And here I was thinking Facebook just sells the ad space! But yeah, I should have known that Facebook sells personal data, I mean just like you get all the information about people living in the area when you buy ad space on a bill board, right?

  • Daniel Traynor

    I don't believe it.

  • EGilk

    If they had to change their values they wouldn't have done the deal? Not for $19,000,000,000? Ha

  • Ricky

    *laughs and download Telegram*

    • Wesley Modderkolk

      Because an completely free Russian WhatsApp clone which uses an proprietary security protocol which according to security expert is rather lackluster sure wouldn't do anything with your data, right?

      Where do you think Telegram gets the money from to run their servers? Hopes and dreams?

      • Phoenix

        Would you kindly provide a source? Who are these security experts? There was a Telegram competition going on with a fairly high bounty and nobody broke it. I don't dispute what you're saying, just would like to know with more certainty if there is actually anything bad about Telegram?

        • Wesley Modderkolk

          http://security.stackexchange.com/questions/49782/is-telegram-secure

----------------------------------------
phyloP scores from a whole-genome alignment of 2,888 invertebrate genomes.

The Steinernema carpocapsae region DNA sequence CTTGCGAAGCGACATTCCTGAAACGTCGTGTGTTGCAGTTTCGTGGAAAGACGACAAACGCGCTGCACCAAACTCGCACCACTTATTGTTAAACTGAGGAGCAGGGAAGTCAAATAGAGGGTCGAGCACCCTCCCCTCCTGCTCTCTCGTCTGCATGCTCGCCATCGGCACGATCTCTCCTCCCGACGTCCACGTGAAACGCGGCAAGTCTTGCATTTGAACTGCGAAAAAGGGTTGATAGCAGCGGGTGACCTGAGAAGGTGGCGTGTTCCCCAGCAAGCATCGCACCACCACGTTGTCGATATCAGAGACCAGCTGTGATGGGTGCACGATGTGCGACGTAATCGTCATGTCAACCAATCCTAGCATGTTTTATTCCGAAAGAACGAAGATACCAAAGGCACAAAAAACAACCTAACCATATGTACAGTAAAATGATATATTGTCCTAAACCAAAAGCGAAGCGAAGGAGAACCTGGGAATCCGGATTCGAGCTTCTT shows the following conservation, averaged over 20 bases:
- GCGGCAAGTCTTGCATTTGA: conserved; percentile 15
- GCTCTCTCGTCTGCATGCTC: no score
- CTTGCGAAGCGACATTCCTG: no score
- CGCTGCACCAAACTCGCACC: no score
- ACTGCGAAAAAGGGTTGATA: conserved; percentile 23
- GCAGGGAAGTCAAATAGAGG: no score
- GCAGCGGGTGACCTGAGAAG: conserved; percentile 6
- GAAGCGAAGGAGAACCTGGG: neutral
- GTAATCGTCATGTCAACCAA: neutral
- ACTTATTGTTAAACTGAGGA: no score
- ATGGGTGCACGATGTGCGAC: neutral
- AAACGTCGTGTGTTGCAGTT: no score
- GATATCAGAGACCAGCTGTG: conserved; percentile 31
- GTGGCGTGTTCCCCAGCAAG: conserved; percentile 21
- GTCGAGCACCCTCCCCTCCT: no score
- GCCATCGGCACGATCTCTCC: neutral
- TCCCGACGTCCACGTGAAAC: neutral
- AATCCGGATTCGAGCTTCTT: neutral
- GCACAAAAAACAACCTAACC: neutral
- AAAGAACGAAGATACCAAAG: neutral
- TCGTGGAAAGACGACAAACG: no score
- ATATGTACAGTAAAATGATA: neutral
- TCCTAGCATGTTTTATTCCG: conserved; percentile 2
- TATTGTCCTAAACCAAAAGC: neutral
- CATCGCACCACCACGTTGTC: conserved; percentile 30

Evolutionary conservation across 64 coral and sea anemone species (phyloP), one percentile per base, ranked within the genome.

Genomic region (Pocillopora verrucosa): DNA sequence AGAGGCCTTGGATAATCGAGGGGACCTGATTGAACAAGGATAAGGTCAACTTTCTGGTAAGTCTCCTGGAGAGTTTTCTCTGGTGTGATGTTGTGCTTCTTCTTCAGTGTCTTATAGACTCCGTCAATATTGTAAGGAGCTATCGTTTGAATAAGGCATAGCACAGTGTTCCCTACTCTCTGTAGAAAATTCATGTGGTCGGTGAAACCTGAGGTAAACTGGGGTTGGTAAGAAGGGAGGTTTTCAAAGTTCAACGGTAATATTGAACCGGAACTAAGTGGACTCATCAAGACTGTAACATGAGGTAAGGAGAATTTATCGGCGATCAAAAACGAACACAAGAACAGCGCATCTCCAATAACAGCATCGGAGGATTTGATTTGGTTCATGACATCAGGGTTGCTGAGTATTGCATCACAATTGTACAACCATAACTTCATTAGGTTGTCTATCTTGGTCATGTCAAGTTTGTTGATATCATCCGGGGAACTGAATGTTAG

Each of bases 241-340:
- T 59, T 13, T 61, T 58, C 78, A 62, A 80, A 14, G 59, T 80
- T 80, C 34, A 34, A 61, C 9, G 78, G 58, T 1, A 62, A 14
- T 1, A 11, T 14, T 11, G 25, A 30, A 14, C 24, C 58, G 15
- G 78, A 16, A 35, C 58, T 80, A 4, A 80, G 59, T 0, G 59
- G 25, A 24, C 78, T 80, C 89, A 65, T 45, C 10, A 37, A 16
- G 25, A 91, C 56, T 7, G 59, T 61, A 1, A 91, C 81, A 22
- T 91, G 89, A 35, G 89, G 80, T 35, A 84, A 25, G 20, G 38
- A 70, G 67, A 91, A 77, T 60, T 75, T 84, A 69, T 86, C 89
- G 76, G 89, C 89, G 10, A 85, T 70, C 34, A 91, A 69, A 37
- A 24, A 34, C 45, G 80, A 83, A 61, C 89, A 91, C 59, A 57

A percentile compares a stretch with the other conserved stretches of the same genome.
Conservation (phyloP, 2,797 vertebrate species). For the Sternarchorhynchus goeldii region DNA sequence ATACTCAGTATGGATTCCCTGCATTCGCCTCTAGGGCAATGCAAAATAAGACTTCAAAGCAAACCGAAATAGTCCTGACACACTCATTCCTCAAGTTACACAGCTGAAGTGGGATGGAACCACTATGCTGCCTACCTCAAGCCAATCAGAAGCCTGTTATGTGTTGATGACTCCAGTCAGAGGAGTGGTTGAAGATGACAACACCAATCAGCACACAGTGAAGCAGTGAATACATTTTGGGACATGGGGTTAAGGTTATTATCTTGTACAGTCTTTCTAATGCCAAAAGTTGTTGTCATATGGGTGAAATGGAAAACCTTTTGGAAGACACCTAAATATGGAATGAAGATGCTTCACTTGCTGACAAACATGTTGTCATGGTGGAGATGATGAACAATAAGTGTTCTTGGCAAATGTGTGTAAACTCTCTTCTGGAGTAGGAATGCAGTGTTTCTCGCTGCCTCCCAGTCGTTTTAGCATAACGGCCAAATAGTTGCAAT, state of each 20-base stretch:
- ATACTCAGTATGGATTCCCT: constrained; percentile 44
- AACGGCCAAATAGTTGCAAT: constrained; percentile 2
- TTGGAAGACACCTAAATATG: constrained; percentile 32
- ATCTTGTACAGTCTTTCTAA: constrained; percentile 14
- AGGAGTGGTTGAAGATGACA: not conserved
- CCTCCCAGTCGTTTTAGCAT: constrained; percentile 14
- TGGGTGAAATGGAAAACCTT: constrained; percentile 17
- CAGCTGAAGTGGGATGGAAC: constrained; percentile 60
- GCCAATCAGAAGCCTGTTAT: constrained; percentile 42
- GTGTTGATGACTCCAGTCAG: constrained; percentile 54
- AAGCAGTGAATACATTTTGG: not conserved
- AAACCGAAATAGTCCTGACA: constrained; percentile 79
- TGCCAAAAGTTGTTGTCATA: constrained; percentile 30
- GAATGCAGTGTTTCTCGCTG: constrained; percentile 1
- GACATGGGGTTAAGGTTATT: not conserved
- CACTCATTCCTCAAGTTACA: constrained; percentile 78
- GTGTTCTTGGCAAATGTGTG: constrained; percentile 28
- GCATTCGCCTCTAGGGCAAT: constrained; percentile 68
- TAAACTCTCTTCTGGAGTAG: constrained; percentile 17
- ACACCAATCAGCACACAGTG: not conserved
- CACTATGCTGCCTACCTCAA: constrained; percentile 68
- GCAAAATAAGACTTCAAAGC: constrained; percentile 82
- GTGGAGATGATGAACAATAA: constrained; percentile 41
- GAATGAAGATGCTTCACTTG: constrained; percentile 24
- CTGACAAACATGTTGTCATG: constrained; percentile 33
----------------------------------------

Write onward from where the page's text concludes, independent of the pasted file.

http://thoughtcrime.org/blog/telegram-crypto-challenge/
          http://unhandledexpression.com/2013/12/17/telegram-stand-back-we-know-maths/

          Searching Google for this yields quite a bit results. I'm no security expert whatsoever, but i know very well that creating your own encryption protocol from scratch for no apparent reason is a bad idea. It could be doable if they had the qualifications(but it still would be pointless), but according to the links, they have not.

          I have my doubts on it's security, and certainly compared to well established services who are in the spotlight and will have huge losses when it is clear their product is full of security holes. Telegram is much less in the spotlight on that, and thus has less to fear, which gives them room to maneuver(Snapchat, anyone?).

          This is just another one of those apps that takes use of user's stupidity by playing in on their wish for "privacy" and "security".

        • Dmitri Smirnov

          This competition is a complete and utter sham that proves only that small-time hackers won't be able to read your messages.

          Since all data passes through their server and they are free to look at it and whatever they please - that's the true vulnerability.

      • Damon Salvador